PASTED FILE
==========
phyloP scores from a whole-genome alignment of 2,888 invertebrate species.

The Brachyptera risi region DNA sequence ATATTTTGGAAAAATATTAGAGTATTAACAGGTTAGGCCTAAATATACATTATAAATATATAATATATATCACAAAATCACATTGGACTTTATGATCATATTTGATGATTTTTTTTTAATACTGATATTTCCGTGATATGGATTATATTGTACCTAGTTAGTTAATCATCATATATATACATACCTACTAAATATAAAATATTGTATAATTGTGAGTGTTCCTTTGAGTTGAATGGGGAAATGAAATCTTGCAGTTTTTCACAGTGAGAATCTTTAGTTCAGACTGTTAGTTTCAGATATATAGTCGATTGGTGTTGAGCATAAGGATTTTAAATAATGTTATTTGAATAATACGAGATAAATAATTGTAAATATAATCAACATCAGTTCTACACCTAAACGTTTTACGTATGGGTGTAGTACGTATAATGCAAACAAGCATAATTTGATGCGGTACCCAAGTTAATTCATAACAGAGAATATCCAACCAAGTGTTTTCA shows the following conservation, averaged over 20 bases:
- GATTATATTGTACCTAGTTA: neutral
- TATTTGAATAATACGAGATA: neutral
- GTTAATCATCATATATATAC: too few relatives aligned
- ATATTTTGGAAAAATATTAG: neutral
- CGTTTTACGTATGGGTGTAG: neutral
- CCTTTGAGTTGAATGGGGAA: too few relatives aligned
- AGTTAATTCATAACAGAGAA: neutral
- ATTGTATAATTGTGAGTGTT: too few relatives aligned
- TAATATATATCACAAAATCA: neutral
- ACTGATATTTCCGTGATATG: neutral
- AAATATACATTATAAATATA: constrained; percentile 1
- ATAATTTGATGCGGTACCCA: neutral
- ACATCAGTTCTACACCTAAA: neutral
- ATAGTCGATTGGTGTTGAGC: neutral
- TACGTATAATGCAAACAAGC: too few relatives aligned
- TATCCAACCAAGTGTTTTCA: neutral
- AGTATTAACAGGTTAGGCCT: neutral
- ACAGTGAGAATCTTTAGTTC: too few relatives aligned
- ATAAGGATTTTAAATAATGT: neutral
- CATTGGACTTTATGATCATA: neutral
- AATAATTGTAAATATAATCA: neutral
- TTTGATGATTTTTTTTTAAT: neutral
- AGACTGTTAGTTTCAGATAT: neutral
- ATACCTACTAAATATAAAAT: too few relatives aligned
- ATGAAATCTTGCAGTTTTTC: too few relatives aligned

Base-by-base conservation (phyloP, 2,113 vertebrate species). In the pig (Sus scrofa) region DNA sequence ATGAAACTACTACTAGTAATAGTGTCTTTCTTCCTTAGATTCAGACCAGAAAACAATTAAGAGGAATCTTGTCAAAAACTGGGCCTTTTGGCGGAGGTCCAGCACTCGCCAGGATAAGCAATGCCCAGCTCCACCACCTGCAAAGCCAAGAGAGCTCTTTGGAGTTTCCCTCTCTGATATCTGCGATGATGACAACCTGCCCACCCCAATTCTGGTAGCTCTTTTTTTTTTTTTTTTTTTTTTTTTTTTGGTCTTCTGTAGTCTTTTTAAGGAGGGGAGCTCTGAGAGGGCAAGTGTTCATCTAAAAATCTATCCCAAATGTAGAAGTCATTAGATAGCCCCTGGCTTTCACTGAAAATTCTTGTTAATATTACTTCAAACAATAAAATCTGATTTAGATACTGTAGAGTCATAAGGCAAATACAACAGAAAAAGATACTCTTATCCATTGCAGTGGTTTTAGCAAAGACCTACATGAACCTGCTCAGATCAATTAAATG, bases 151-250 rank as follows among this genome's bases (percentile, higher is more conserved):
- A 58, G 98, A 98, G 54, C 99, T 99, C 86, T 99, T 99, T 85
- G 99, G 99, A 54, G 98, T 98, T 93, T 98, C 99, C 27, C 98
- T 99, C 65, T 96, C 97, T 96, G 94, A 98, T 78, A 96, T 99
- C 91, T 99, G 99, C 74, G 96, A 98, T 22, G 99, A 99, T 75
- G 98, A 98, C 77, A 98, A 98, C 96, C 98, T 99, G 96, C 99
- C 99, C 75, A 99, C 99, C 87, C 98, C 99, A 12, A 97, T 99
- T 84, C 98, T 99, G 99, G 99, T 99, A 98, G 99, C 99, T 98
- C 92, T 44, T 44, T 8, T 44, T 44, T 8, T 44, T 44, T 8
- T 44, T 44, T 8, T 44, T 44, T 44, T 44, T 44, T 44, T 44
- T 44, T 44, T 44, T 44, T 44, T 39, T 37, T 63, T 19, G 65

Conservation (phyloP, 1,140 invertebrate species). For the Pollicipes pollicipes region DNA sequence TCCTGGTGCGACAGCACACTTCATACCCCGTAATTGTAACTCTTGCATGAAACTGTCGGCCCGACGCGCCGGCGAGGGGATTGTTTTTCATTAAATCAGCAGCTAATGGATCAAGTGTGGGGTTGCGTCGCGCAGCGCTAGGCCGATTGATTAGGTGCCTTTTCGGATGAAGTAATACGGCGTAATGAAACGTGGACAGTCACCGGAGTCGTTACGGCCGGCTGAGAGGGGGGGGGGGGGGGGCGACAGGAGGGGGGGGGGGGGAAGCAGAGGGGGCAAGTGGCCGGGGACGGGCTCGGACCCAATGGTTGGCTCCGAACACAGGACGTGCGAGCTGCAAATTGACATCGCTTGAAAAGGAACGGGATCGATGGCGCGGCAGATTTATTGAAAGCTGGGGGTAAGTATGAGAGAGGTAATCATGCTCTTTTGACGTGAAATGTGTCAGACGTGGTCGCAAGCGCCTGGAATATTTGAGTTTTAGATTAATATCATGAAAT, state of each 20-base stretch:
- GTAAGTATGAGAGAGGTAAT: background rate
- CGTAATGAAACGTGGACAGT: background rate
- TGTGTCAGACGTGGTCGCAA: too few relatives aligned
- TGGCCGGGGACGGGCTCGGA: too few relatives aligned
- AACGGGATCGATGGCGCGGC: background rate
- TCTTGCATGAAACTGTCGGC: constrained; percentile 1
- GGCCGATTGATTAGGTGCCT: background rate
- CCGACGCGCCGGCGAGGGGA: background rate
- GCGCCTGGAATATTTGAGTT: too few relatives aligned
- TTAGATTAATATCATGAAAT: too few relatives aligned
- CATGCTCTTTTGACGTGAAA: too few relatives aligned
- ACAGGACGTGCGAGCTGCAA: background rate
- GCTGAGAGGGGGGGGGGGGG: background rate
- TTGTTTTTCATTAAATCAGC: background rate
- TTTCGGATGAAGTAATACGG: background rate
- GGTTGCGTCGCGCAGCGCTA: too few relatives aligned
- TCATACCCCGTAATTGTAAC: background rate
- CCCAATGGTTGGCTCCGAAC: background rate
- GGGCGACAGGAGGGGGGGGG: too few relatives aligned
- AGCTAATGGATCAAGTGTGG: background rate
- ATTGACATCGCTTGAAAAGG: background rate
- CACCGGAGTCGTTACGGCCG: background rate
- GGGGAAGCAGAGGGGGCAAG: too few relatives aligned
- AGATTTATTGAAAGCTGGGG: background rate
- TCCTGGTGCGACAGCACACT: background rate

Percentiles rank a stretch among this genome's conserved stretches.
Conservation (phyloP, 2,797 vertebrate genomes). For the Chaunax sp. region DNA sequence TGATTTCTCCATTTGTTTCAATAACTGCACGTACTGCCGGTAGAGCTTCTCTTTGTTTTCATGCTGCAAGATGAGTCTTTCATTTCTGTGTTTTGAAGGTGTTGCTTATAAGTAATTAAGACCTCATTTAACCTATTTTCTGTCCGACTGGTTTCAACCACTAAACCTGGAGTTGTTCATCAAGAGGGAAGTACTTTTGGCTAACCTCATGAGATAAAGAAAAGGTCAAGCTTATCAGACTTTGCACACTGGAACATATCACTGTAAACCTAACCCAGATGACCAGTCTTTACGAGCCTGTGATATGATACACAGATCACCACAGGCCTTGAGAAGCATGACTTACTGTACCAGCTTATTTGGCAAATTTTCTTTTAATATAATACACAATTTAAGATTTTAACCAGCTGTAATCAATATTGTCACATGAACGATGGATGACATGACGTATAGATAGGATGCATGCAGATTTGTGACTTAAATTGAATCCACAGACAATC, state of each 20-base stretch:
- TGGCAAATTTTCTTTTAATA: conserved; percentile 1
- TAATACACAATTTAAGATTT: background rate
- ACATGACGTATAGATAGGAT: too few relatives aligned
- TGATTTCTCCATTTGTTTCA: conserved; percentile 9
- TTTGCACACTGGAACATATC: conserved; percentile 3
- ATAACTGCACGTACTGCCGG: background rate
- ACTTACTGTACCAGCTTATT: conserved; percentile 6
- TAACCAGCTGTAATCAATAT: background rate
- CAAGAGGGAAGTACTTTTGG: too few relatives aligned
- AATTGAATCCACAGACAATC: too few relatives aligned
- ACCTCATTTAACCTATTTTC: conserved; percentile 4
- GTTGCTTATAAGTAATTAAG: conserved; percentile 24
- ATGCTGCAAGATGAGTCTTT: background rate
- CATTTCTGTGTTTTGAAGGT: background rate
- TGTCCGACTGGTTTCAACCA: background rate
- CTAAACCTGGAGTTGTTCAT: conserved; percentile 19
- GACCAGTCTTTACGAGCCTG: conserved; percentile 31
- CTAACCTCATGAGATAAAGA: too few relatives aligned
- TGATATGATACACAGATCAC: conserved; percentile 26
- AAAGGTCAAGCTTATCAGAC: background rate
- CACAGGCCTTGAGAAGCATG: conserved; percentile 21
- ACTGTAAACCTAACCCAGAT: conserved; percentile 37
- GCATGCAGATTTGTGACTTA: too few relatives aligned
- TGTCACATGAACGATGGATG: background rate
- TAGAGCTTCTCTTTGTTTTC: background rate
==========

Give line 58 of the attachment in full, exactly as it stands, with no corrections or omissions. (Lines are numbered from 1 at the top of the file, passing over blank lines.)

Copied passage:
- GGGCGACAGGAGGGGGGGGG: too few relatives aligned